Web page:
SAN DIEGO (KGTV) — With California hospitals dealing with an “extreme” number of patients, many are struggling to find enough staff to run nearly full intensive care units.
The state is urgently searching for 3,000 temporary medical workers to meet the demand, with a focus on nurses trained in critical care.
“Staffing is our number one challenge,” Governor Gavin Newsom said last week.
The state has contracted with two travel nursing agencies to find reinforcements, including San Diego-based Aya Healthcare, the nation’s largest travel nursing company.
“California has the most needs in the country right now,” said Aya vice president Sophia Morris. “It’s the number one state that we’re seeing need.”
Aya is onboarding new travel nurses as quickly as possible, Morris said, but at the moment they can’t keep up with demand. Right now, about one-third of the requests for travel nurses are going unfilled, said California Health and Human Services Secretary Dr. Mark Ghaly.
“We are adding hundreds and hundreds of new clinicians to start, particularly in California, every week,” Morris said. “So it’s coming. I think it just feels like it’s not coming fast enough.”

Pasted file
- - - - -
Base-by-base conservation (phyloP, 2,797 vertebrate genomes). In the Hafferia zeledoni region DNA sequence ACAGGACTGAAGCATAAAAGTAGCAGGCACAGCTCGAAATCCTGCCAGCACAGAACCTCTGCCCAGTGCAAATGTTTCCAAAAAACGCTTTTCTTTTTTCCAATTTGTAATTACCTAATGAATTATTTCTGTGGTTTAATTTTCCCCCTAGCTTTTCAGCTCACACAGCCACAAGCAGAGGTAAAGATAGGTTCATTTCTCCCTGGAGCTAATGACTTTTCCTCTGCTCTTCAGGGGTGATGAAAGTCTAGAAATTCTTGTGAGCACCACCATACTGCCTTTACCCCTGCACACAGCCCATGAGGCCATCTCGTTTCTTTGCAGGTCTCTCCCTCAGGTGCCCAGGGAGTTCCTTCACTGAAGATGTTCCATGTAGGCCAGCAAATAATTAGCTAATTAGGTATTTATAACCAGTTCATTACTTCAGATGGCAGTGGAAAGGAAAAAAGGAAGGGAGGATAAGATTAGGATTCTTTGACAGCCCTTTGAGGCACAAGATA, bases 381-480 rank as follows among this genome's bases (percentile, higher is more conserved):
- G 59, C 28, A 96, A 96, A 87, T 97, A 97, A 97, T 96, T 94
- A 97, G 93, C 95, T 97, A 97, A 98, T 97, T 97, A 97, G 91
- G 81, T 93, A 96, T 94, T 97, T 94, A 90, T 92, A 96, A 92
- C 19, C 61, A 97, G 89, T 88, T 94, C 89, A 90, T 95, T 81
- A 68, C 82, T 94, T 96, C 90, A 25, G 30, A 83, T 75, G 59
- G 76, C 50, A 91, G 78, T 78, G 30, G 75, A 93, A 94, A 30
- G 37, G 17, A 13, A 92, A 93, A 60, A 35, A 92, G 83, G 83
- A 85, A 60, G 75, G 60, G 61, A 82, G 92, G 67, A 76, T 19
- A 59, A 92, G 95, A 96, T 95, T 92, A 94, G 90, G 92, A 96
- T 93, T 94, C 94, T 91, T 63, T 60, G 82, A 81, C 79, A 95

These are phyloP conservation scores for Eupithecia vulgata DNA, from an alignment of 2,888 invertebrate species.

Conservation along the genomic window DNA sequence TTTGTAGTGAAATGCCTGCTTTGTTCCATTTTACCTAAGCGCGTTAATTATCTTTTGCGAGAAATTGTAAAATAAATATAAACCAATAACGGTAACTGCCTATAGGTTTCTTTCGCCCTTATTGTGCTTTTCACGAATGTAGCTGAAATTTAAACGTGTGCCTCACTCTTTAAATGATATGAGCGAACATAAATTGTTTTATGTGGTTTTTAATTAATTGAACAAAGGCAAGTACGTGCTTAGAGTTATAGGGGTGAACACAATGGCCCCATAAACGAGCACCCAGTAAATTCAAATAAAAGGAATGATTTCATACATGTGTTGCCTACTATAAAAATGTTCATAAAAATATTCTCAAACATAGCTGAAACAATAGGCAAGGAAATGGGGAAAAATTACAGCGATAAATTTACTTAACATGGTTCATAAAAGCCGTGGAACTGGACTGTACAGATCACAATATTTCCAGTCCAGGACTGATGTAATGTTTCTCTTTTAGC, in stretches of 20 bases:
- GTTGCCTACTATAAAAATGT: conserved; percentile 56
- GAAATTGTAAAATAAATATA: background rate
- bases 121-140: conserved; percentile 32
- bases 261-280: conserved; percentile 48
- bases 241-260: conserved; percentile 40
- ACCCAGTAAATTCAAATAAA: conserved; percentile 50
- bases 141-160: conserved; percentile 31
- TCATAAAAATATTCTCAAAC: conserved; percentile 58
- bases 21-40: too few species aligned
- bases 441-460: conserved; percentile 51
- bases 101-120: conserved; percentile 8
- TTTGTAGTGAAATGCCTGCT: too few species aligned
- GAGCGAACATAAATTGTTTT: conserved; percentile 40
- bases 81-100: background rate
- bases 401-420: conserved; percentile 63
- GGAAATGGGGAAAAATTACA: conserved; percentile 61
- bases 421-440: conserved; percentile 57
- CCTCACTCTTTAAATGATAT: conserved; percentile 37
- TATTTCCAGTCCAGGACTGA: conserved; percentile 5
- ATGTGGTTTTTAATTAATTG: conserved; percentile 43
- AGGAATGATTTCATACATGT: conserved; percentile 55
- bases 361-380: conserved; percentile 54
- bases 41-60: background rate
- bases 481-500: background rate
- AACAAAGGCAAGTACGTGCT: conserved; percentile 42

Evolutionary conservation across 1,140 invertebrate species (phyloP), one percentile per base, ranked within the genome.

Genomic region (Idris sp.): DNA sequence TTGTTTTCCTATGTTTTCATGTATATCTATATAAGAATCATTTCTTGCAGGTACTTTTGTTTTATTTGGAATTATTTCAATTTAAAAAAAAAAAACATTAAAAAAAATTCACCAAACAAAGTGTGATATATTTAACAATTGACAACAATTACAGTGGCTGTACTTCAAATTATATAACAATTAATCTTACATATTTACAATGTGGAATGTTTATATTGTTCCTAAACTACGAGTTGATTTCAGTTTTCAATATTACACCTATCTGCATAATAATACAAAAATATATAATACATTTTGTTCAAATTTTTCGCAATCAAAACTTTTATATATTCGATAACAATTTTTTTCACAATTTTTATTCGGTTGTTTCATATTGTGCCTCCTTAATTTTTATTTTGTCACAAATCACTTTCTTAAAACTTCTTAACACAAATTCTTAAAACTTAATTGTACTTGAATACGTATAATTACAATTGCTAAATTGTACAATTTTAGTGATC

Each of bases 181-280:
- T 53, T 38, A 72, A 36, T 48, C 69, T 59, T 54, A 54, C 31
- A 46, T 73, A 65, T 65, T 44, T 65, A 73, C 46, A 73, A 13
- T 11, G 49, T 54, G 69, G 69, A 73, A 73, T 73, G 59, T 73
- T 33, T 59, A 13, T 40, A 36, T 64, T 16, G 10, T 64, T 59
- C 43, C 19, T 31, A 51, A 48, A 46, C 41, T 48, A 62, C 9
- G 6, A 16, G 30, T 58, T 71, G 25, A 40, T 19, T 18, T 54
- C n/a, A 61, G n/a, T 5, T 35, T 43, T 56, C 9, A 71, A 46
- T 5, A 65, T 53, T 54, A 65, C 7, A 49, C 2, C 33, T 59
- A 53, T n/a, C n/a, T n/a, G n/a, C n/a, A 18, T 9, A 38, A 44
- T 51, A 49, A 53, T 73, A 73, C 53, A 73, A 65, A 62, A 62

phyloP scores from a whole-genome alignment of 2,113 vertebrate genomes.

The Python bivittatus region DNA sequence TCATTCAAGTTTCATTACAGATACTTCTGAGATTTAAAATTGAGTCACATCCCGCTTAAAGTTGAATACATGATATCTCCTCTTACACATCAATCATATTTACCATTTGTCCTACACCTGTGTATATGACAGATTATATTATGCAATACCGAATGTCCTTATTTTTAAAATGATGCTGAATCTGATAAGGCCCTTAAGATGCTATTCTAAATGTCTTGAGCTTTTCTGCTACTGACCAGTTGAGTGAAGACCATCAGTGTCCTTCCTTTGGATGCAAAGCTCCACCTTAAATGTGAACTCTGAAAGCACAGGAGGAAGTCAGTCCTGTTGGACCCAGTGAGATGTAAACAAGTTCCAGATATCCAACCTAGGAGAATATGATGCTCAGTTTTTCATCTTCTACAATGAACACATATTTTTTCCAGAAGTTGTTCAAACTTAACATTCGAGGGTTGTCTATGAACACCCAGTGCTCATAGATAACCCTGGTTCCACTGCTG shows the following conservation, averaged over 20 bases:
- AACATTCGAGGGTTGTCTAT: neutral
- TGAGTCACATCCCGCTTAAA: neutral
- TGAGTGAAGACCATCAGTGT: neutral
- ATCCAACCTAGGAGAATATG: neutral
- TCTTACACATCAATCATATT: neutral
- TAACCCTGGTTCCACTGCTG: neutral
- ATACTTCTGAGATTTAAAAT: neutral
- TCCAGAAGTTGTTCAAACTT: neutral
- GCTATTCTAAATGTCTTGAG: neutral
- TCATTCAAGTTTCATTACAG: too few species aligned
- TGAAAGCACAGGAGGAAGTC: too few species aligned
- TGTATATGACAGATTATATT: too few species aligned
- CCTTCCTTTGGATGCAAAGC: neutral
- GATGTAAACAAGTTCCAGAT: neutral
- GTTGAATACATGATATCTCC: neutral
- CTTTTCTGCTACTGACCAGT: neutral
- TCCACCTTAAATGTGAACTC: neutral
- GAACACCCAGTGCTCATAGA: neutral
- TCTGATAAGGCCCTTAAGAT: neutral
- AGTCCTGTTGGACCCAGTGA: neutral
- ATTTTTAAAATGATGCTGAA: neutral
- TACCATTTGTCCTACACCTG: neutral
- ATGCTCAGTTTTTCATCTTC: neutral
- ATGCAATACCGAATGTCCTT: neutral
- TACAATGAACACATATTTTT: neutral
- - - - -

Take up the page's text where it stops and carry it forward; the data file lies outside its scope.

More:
Aya said it is on track to add about 780 more travel nurses in California by mid-January, on top of the 2,676 travel clinicians that are already on assignment in the state.
But some experts say it’s a particularly challenging time to find spare nurses with so many regions across the country dealing with surges.
On top of that, the number of registered nurses over 60 has dipped in California, according to researchers at UCSF, who found many older nurses stopped working out of concern for their health or the health of their family.
California hospitals are confronting the shortage by trying to free up staff any way they can, including postponing certain medical procedures.
The state has also temporarily loosened some restrictions. Typically, California requires one nurse for every two ICU patients. Regulators have temporarily relaxed that requirement to one nurse for every three ICU patients.
California has also shortened the quarantine period for healthcare staff exposed in certain situations from 10 days to 7.
The state has sent more than 600 temporary healthcare workers to hard-hit counties from the National Guard, the California Health Corps and other partnerships, but officials are still looking for more.
State officials have even started reaching out to other countries like Australia and Taiwan to get much-needed medical workers.